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Monday, March 24, 2008

It Was The Best of Lines, It Was The Worst of Lines: How Important is the First Line of Your Novel?

Photo Creative Commons by Photocapy

So how important is that first line of your book? Can it make or break your chance of getting an agent or editor's attention?

Several agents have been holding novel first-line contests that win writers a critique. As Martha says, that's a good thing. But the better question is can a great first line hurt? Me thinks not. So it's to your advantage to craft a first line that's at least not snooze-worthy.

But don't panic over it. Some agents say a great first line isn't critical. Having a just-good-enough opener isn't a novel killer when they're reading submissions. Miss Snark has some valuable advice on first lines. She says if it's horrid it will kill your chances, but an adequate one can keep her reading even if it's not show-stopping. Agent Rachelle Gardner says basically the same thing in her blog post.

So make sure your first line doesn't reek, at the very least, and check out these legendary first lines to see what makes for an unforgettable opening. (Although I think it may be a chicken and egg thing for some of them - people fell in love with the book and then decided they adored the first line- see #14 on the list, for example). For a selection of stinky first lines, see the Lyttle Lytton Contest winners for worst first line.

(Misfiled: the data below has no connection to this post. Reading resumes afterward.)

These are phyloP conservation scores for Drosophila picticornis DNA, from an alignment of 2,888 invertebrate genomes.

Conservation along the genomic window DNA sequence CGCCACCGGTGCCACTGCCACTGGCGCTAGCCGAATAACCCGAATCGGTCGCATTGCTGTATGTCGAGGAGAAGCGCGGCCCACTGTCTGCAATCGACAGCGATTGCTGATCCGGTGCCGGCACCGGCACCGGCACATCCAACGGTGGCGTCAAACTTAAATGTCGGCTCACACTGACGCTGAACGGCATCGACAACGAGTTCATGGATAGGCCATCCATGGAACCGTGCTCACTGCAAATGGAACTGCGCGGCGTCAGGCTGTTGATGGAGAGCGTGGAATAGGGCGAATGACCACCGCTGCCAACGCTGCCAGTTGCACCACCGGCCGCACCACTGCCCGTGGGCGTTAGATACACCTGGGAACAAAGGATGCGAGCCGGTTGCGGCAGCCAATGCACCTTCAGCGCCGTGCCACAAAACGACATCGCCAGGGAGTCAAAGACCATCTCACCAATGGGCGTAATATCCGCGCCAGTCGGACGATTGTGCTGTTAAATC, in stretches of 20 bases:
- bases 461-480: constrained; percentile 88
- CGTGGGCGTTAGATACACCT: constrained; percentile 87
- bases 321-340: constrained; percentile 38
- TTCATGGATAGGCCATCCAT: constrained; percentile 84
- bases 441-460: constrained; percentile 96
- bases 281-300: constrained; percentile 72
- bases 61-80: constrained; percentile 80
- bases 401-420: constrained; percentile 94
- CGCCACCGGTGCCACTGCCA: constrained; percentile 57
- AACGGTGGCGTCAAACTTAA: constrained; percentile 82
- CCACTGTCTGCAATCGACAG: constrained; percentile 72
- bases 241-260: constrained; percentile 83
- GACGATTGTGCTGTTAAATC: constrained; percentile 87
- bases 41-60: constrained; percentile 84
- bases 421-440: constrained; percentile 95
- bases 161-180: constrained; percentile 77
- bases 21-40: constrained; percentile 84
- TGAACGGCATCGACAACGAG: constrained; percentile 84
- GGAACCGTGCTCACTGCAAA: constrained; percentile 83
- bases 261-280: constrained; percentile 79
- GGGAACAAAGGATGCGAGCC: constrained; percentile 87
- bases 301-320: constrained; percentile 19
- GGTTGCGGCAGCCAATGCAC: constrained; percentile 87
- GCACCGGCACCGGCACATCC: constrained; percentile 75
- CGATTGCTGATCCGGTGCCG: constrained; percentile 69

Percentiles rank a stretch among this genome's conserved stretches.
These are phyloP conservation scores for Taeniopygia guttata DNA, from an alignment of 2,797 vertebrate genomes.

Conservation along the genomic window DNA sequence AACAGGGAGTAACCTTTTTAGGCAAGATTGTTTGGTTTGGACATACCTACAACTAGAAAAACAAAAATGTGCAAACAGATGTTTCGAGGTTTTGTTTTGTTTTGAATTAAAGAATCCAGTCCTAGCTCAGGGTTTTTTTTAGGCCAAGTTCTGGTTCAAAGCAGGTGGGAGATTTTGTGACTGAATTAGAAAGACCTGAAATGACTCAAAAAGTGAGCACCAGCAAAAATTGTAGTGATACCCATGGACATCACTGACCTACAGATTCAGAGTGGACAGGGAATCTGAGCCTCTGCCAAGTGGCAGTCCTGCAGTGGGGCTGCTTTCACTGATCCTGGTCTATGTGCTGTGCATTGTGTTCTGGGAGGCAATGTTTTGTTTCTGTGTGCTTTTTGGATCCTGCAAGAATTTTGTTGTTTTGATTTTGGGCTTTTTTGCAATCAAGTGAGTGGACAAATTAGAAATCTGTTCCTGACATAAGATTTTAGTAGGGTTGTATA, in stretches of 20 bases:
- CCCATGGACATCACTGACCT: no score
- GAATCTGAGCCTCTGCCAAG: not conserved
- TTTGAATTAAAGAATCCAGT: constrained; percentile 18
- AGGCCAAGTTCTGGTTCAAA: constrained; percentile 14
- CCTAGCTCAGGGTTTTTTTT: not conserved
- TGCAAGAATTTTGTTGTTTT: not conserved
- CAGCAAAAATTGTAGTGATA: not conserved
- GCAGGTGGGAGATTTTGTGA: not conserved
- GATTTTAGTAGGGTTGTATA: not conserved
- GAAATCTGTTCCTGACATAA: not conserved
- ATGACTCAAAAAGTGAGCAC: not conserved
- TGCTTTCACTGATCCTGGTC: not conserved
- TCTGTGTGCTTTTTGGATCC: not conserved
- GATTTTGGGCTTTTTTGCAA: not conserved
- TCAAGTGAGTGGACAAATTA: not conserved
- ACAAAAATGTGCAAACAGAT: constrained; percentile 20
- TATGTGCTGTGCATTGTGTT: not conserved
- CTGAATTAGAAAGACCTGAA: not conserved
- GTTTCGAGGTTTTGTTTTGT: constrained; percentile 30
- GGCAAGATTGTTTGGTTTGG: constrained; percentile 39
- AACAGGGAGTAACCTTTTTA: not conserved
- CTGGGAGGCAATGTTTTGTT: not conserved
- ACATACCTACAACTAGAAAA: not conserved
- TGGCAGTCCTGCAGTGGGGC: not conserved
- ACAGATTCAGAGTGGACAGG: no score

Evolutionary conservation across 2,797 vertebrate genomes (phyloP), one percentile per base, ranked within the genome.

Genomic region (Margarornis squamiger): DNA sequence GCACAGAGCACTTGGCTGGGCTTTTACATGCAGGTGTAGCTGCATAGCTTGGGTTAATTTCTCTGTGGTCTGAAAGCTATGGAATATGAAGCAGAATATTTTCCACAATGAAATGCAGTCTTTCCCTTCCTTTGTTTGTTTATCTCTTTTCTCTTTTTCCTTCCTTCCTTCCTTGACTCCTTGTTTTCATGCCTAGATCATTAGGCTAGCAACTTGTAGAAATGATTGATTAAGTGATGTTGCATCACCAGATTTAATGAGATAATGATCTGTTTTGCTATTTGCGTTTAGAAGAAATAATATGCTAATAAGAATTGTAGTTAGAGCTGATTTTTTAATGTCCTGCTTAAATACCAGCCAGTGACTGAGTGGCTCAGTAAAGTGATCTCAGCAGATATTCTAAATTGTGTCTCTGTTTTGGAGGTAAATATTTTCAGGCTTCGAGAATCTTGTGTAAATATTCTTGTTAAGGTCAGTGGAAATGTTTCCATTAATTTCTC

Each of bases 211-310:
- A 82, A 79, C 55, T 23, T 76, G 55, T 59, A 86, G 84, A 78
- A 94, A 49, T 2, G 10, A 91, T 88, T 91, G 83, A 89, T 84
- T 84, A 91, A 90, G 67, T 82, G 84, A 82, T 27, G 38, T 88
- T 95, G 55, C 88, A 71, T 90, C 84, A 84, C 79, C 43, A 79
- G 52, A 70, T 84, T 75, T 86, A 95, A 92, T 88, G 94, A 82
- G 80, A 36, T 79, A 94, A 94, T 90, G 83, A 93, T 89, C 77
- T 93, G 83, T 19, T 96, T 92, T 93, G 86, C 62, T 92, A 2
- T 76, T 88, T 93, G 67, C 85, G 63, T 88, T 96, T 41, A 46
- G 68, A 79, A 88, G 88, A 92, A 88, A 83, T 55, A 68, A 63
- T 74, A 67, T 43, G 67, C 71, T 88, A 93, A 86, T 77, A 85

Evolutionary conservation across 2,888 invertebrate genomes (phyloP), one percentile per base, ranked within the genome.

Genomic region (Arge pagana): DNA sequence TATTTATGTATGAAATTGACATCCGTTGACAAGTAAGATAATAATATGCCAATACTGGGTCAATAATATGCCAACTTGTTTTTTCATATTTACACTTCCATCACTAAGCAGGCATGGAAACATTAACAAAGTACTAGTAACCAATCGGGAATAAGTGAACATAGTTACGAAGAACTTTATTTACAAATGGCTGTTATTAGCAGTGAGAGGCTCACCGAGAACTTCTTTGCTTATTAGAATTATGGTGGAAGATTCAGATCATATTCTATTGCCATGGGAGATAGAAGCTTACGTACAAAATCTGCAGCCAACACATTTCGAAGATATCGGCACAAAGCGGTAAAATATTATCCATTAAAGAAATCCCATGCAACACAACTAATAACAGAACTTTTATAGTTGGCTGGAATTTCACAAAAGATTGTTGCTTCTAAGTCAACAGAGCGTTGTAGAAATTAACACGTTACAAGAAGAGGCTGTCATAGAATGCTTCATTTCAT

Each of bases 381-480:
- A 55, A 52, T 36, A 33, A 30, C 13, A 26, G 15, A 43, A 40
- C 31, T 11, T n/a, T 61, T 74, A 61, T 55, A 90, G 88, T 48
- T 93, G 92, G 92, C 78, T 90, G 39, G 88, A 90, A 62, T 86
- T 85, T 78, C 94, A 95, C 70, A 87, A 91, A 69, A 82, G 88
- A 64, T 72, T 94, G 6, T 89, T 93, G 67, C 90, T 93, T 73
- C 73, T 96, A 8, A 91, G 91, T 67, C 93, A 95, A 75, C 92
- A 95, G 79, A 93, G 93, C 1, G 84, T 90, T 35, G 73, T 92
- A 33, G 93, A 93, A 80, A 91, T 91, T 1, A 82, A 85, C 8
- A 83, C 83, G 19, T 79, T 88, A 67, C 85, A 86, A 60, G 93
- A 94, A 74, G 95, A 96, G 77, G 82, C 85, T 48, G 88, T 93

For my fellow Saturday Writers and Coffee and Critique members, don't forget Julie Earhart's workshop this Saturday on "First Sentence Expectations." It's a specific workshop on polishing that first sentence.
Query on.


3 comments:

Tricia Sanders said...

It was a dark and stormy night...

Oh, wait. That one is taken. Darn that Snoopy.

It was a light and breezy day...

Tricia Grissom said...

LOL - Bring it to the workshop and we'll rewrite. "The sky was black and filled with turbulence."

I can't believe you're taking your lap top with you into the great beyond. What about your printer? The printer always gets left out.

Tricia Sanders said...

By then paper will be obsolete.

And if my printer doesn't stop eating paper and sucking the ink out of cartridges, it may meet its maker before I do.

P.S. That line could work... The sky was black and filled with turbluence and a cranky old witch swirling around on her broomstick.